When Anansi returned to his dad with the four beast, his dad was like, “holy crap, you actually did it?”. Nyeme, then, rewarded Anansi a box containing all of the stories in the world. That’s why we have stories.

In case you didn’t already know, my mission statement/mantra is, “if you can’t dazzle them with your brilliance, baffle them with your bullshit.” No diety represents this better than Anansi. There are so many more great stories involving him but it’s time to move on to my number one choice.

#1) Syn (Norse)

Syn is a doorkeeper goddess. She is a protecter of boundaries and a keeper of oaths as an oath is a boundary that should not be infringed upon. People call on Syn to keep negative and ill-willed people away from themselves and their homes. In this way, she’s kind of a safe space goddess. Syn is also the goddess of telling people, “no,” or, “I don’t want to.”

Syn was born possessing both masculine and femenine features. Her parents were ashamed of this so they hired some elves to make he look like a boy but maintaining this was expensive so they sold her to the elves and replaced her with a chageling look-alike. Her elvish captors were pretty cool, though. They didn’t try to change her genitals as there is nothing wrong with being both. She learned magic and guard duty stuff from the elves before escaping.

You can see from Syn’s background that she hates deadbeat and unaccepting parents. In addition to being the protecter of children and punisher of bad parents, Syn is the patron goddess of all disenfranchised people but especially the LGBTQ+ community. Syn gets the number one spot because she is the patron goddess of every cause I most strongly believe in. She may not be the most popular choice but there you go.

I had a lot of fun doing research for this article. There are so many awesome stories, gods, goddesses, and other characters from all around the world. These may be my ten favorites but there is no wrong answer to the question. What do y’all think? Who are your favorite goddesses and gods? I can’t wait to read your answers in the comments. Also, please don’t forget to like, subscribe, and share with your friends if you enjoyed it. I’ll end this article with a song that loosely references my 11th place goddess.

Love, Lara

Works Cited

  1. Kaldera, Raven. “Freya.” Freya’s Shrine: Who Is Freya?, Raven Kaldera, 25 Aug. 2012, www.northernpaganism.org/shrines/freya/who-is-freya.html. Accessed 09 Apr 2019.
  2. “Hou Yi and Chang’e – the Goddess of the Moon – Rendition by Shen Yun – Shen Yun Performing Arts.” Hou Yi and Chang’e – the Goddess of the Moon – Rendition by Shen Yun – Shen Yun Performing Arts, Shen Yun Performing Arts, www.shenyunperformingarts.org/learn/article/read/item/fX4pKuyhEqw/the-goddess-of-the-moon-change-and-hou-yi.html. Accessed 10 Apr 2019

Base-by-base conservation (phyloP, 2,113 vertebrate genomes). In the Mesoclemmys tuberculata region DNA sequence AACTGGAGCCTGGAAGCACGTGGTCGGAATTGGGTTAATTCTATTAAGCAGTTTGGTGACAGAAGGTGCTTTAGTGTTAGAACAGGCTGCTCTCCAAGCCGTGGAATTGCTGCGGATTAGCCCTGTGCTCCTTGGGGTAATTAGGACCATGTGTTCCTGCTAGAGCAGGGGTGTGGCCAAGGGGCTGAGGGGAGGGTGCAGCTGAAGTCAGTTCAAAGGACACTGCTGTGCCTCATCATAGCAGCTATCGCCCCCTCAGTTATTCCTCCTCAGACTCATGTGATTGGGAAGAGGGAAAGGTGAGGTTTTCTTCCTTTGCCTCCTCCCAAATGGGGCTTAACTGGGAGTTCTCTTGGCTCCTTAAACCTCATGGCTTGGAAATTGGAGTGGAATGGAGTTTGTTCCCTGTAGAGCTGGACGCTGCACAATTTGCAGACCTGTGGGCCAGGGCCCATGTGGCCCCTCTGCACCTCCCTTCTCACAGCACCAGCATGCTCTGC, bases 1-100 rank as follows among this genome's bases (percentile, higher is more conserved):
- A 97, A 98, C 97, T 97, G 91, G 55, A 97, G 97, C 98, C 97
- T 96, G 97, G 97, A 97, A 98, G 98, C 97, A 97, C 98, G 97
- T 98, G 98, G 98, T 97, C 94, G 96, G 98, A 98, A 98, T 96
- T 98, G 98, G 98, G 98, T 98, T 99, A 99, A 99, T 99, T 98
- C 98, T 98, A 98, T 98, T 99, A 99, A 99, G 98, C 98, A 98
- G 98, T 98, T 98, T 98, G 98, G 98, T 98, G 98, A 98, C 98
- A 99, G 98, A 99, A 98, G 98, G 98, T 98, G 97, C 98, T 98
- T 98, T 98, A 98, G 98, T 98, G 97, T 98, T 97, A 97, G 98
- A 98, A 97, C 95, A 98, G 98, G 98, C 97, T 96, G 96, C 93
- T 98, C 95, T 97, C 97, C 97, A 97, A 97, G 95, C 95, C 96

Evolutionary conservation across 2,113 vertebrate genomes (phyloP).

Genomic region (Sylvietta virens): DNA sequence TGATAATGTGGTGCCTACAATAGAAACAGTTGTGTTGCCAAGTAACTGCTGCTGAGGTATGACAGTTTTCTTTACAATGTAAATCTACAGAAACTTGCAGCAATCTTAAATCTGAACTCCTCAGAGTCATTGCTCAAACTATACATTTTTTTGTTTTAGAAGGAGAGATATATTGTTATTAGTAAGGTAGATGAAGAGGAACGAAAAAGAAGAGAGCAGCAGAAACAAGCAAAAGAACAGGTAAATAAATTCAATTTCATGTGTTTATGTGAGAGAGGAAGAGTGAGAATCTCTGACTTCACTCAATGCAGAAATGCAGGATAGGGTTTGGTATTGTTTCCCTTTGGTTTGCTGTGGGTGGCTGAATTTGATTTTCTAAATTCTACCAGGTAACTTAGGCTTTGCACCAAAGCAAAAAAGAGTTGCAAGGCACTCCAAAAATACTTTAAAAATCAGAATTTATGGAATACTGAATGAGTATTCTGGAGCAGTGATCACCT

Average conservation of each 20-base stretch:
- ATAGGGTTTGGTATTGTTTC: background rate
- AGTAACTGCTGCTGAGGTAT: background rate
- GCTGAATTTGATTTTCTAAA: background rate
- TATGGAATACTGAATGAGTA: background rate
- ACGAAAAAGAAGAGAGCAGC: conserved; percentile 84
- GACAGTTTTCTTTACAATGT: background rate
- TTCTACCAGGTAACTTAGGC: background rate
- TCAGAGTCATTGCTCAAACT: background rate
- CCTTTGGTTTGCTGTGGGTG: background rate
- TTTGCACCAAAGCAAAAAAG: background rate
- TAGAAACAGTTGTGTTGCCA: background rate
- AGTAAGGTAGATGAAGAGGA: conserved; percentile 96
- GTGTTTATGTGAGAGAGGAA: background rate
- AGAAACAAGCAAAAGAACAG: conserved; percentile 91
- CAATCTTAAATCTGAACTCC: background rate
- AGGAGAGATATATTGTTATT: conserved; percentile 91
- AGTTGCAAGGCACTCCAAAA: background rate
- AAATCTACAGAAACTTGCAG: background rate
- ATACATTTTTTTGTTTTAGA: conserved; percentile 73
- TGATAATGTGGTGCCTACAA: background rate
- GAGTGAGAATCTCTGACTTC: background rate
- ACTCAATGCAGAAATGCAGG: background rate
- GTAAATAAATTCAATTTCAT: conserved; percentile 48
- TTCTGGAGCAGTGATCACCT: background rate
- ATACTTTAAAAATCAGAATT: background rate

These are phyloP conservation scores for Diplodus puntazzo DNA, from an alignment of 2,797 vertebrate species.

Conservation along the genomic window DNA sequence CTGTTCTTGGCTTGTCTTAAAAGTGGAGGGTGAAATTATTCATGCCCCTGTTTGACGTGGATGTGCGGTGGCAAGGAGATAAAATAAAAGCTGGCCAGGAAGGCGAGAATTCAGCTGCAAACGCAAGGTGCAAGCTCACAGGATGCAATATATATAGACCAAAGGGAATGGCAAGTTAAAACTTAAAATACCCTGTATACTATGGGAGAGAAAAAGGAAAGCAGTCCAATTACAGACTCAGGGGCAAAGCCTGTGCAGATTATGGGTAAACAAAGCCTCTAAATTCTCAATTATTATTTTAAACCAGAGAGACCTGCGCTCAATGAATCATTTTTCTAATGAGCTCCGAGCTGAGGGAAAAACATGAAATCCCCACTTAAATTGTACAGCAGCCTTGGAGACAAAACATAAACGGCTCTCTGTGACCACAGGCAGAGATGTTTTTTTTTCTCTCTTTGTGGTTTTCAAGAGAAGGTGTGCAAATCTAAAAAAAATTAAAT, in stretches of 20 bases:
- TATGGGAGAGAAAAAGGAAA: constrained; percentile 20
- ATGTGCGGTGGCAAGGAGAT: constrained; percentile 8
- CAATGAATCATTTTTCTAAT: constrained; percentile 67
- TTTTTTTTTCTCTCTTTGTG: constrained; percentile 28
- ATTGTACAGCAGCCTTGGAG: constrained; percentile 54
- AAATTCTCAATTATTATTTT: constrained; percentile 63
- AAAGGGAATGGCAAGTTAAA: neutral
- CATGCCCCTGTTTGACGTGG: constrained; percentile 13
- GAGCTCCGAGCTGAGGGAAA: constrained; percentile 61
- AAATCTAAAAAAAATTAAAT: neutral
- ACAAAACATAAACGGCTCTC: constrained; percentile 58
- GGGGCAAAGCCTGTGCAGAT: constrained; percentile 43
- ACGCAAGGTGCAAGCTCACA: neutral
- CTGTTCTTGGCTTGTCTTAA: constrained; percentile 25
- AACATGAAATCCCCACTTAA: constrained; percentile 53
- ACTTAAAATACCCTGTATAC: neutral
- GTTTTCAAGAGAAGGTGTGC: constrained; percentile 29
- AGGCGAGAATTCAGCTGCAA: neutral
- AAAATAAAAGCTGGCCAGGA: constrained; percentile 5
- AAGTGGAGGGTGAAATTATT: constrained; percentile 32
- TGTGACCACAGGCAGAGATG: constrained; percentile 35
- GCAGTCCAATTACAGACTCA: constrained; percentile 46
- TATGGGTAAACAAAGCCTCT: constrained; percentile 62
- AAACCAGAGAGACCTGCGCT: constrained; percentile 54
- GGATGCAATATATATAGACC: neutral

3. Mark, Joshua J. “The Hymn to Ninkasi, Goddess of Beer.” Ancient History Encyclopedia. Ancient History Encyclopedia, 01 Mar 2011. https://www.ancient.eu/article/222/the-hymn-to-ninkasi-goddess-of-beer/ Accessed 10 Apr 2019.
  4. Mingren, Wu. “Xochiquetzal: Aztec Goddess of Beauty, Pleasure and Love… But Don’t Mess With Her!” Ancient Origins, Ancient Origins, 14 July 2018, www.ancient-origins.net/ancient-places-americas/xochiquetzal-aztec-goddess-0010372. Accessed 09 Apr 2019.
  5. “Brigid: Survival Of A Goddess.” Order of Bards, Ovates and Druids, Druidry.org, 28 Dec. 2012, www.druidry.org/library/gods-goddesses/brigid-survival-goddess. Accessed 11 Apr 2019.
  6. “Brigid: Survival Of A Goddess.” Order of Bards, Ovates and Druids, Druidry.org, 28 Dec. 2012, www.druidry.org/library/gods-goddesses/brigid-survival-goddess. Accessed 11 Apr 2019.
  7. “Ekeko.” The Smoking God of Prosperity and Luck, GoodLuckSymbols.com, 18 Mar. 2018, www.goodlucksymbols.com/ekeko/. Accessed 11 Apr 2019.
  8. Mark, Joshua J. “Bastet.” Ancient History Encyclopedia, Ancient History Encyclopedia, 9 Apr. 2019, www.ancient.eu/Bastet/. Accessed 08 Apr 2019.
  9. “ Athena :: Greek Goddess of Wisdom and War.” Greek Mythology, www.greekmythology.com/Olympians/Athena/athena.html. Accessed 10 Apr 2019.
  10. Geller. “Anansi – Spider in African Folktale.” Mythology.net, Mythology.net, 8 Apr. 2017, www.mythology.net/mythical-creatures/anansi/. Accessed 10 Apr 2019.
  11. Kaldera, Raven. “Maidens of Sky.” Frigga’s Handmaidens: Who Is Syn?, NorthernPaganism.org, 29 Jan. 2014, www.northernpaganism.org/shrines/handmaidens/syn/who-is.html. Accessed 11 Apr 2019.
  12. “The Sword – The Veil of Isis.” YouTube, The Sword, 19 Nov. 2012, youtu.be/NDBEJiM8j18. Accessed 12 Apr 2019.